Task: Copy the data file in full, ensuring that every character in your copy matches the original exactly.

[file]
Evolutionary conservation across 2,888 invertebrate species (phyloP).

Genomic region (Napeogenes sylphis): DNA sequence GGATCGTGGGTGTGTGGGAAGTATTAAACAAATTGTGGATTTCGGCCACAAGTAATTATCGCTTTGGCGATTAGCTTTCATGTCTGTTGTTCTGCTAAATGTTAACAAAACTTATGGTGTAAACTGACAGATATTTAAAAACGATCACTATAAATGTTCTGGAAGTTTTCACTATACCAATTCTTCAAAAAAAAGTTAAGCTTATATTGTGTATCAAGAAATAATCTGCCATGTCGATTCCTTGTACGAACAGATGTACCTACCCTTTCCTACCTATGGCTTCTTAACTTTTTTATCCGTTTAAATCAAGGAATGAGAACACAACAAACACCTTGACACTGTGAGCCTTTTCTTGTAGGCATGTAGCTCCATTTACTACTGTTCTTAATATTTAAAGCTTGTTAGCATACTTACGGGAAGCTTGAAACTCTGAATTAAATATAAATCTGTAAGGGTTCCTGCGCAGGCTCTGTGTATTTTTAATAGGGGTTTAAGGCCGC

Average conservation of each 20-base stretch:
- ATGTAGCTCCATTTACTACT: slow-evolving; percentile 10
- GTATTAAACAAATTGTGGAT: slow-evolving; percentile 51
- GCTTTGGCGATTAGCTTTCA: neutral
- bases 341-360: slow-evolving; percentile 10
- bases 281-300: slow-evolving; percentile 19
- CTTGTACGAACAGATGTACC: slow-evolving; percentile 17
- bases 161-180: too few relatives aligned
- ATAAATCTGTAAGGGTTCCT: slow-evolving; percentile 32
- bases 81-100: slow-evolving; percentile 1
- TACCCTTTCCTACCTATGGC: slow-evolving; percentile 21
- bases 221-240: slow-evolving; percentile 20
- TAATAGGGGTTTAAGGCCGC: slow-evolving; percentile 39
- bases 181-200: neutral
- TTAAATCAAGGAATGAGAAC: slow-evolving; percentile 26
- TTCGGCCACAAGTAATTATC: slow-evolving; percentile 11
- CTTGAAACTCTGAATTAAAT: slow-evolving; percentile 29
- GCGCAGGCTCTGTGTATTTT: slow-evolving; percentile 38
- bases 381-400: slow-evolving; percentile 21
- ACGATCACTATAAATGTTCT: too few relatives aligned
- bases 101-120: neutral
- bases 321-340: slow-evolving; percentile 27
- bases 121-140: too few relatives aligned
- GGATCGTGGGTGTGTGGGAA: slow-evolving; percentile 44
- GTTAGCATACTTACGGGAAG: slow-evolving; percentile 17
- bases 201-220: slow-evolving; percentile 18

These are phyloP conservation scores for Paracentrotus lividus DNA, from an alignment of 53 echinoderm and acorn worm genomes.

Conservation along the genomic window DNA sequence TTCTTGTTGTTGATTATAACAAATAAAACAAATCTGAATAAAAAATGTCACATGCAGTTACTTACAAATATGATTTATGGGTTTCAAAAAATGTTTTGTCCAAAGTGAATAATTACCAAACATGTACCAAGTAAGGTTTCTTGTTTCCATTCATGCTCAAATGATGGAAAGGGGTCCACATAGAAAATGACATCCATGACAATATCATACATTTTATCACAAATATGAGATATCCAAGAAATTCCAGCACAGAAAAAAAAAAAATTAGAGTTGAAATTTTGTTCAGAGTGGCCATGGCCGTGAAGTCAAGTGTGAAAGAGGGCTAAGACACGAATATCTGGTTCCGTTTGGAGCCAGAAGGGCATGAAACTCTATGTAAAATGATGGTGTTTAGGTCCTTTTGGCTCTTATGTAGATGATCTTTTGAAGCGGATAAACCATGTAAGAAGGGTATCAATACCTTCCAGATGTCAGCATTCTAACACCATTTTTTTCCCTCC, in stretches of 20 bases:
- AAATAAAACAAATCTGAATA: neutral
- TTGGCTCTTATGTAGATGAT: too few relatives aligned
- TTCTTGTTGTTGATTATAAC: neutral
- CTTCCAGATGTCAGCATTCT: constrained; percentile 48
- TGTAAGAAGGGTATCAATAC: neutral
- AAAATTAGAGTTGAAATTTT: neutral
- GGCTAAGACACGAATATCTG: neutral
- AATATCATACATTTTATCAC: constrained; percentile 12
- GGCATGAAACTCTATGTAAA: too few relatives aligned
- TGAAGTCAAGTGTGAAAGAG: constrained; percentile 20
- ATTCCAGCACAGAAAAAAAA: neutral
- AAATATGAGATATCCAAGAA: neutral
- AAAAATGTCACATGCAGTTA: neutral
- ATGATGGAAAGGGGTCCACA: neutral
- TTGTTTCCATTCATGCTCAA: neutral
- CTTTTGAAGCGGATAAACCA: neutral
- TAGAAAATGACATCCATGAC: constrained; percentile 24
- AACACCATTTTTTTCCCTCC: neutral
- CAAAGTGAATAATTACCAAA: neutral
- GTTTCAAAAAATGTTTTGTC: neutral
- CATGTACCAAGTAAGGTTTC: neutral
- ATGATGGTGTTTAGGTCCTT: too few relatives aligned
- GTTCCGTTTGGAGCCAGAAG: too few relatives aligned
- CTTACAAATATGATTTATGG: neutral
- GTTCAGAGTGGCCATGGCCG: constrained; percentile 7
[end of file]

Evolutionary conservation across 2,888 invertebrate species (phyloP).

Genomic region (Napeogenes sylphis): DNA sequence GGATCGTGGGTGTGTGGGAAGTATTAAACAAATTGTGGATTTCGGCCACAAGTAATTATCGCTTTGGCGATTAGCTTTCATGTCTGTTGTTCTGCTAAATGTTAACAAAACTTATGGTGTAAACTGACAGATATTTAAAAACGATCACTATAAATGTTCTGGAAGTTTTCACTATACCAATTCTTCAAAAAAAAGTTAAGCTTATATTGTGTATCAAGAAATAATCTGCCATGTCGATTCCTTGTACGAACAGATGTACCTACCCTTTCCTACCTATGGCTTCTTAACTTTTTTATCCGTTTAAATCAAGGAATGAGAACACAACAAACACCTTGACACTGTGAGCCTTTTCTTGTAGGCATGTAGCTCCATTTACTACTGTTCTTAATATTTAAAGCTTGTTAGCATACTTACGGGAAGCTTGAAACTCTGAATTAAATATAAATCTGTAAGGGTTCCTGCGCAGGCTCTGTGTATTTTTAATAGGGGTTTAAGGCCGC

Average conservation of each 20-base stretch:
- ATGTAGCTCCATTTACTACT: slow-evolving; percentile 10
- GTATTAAACAAATTGTGGAT: slow-evolving; percentile 51
- GCTTTGGCGATTAGCTTTCA: neutral
- bases 341-360: slow-evolving; percentile 10
- bases 281-300: slow-evolving; percentile 19
- CTTGTACGAACAGATGTACC: slow-evolving; percentile 17
- bases 161-180: too few relatives aligned
- ATAAATCTGTAAGGGTTCCT: slow-evolving; percentile 32
- bases 81-100: slow-evolving; percentile 1
- TACCCTTTCCTACCTATGGC: slow-evolving; percentile 21
- bases 221-240: slow-evolving; percentile 20
- TAATAGGGGTTTAAGGCCGC: slow-evolving; percentile 39
- bases 181-200: neutral
- TTAAATCAAGGAATGAGAAC: slow-evolving; percentile 26
- TTCGGCCACAAGTAATTATC: slow-evolving; percentile 11
- CTTGAAACTCTGAATTAAAT: slow-evolving; percentile 29
- GCGCAGGCTCTGTGTATTTT: slow-evolving; percentile 38
- bases 381-400: slow-evolving; percentile 21
- ACGATCACTATAAATGTTCT: too few relatives aligned
- bases 101-120: neutral
- bases 321-340: slow-evolving; percentile 27
- bases 121-140: too few relatives aligned
- GGATCGTGGGTGTGTGGGAA: slow-evolving; percentile 44
- GTTAGCATACTTACGGGAAG: slow-evolving; percentile 17
- bases 201-220: slow-evolving; percentile 18

These are phyloP conservation scores for Paracentrotus lividus DNA, from an alignment of 53 echinoderm and acorn worm genomes.

Conservation along the genomic window DNA sequence TTCTTGTTGTTGATTATAACAAATAAAACAAATCTGAATAAAAAATGTCACATGCAGTTACTTACAAATATGATTTATGGGTTTCAAAAAATGTTTTGTCCAAAGTGAATAATTACCAAACATGTACCAAGTAAGGTTTCTTGTTTCCATTCATGCTCAAATGATGGAAAGGGGTCCACATAGAAAATGACATCCATGACAATATCATACATTTTATCACAAATATGAGATATCCAAGAAATTCCAGCACAGAAAAAAAAAAAATTAGAGTTGAAATTTTGTTCAGAGTGGCCATGGCCGTGAAGTCAAGTGTGAAAGAGGGCTAAGACACGAATATCTGGTTCCGTTTGGAGCCAGAAGGGCATGAAACTCTATGTAAAATGATGGTGTTTAGGTCCTTTTGGCTCTTATGTAGATGATCTTTTGAAGCGGATAAACCATGTAAGAAGGGTATCAATACCTTCCAGATGTCAGCATTCTAACACCATTTTTTTCCCTCC, in stretches of 20 bases:
- AAATAAAACAAATCTGAATA: neutral
- TTGGCTCTTATGTAGATGAT: too few relatives aligned
- TTCTTGTTGTTGATTATAAC: neutral
- CTTCCAGATGTCAGCATTCT: constrained; percentile 48
- TGTAAGAAGGGTATCAATAC: neutral
- AAAATTAGAGTTGAAATTTT: neutral
- GGCTAAGACACGAATATCTG: neutral
- AATATCATACATTTTATCAC: constrained; percentile 12
- GGCATGAAACTCTATGTAAA: too few relatives aligned
- TGAAGTCAAGTGTGAAAGAG: constrained; percentile 20
- ATTCCAGCACAGAAAAAAAA: neutral
- AAATATGAGATATCCAAGAA: neutral
- AAAAATGTCACATGCAGTTA: neutral
- ATGATGGAAAGGGGTCCACA: neutral
- TTGTTTCCATTCATGCTCAA: neutral
- CTTTTGAAGCGGATAAACCA: neutral
- TAGAAAATGACATCCATGAC: constrained; percentile 24
- AACACCATTTTTTTCCCTCC: neutral
- CAAAGTGAATAATTACCAAA: neutral
- GTTTCAAAAAATGTTTTGTC: neutral
- CATGTACCAAGTAAGGTTTC: neutral
- ATGATGGTGTTTAGGTCCTT: too few relatives aligned
- GTTCCGTTTGGAGCCAGAAG: too few relatives aligned
- CTTACAAATATGATTTATGG: neutral
- GTTCAGAGTGGCCATGGCCG: constrained; percentile 7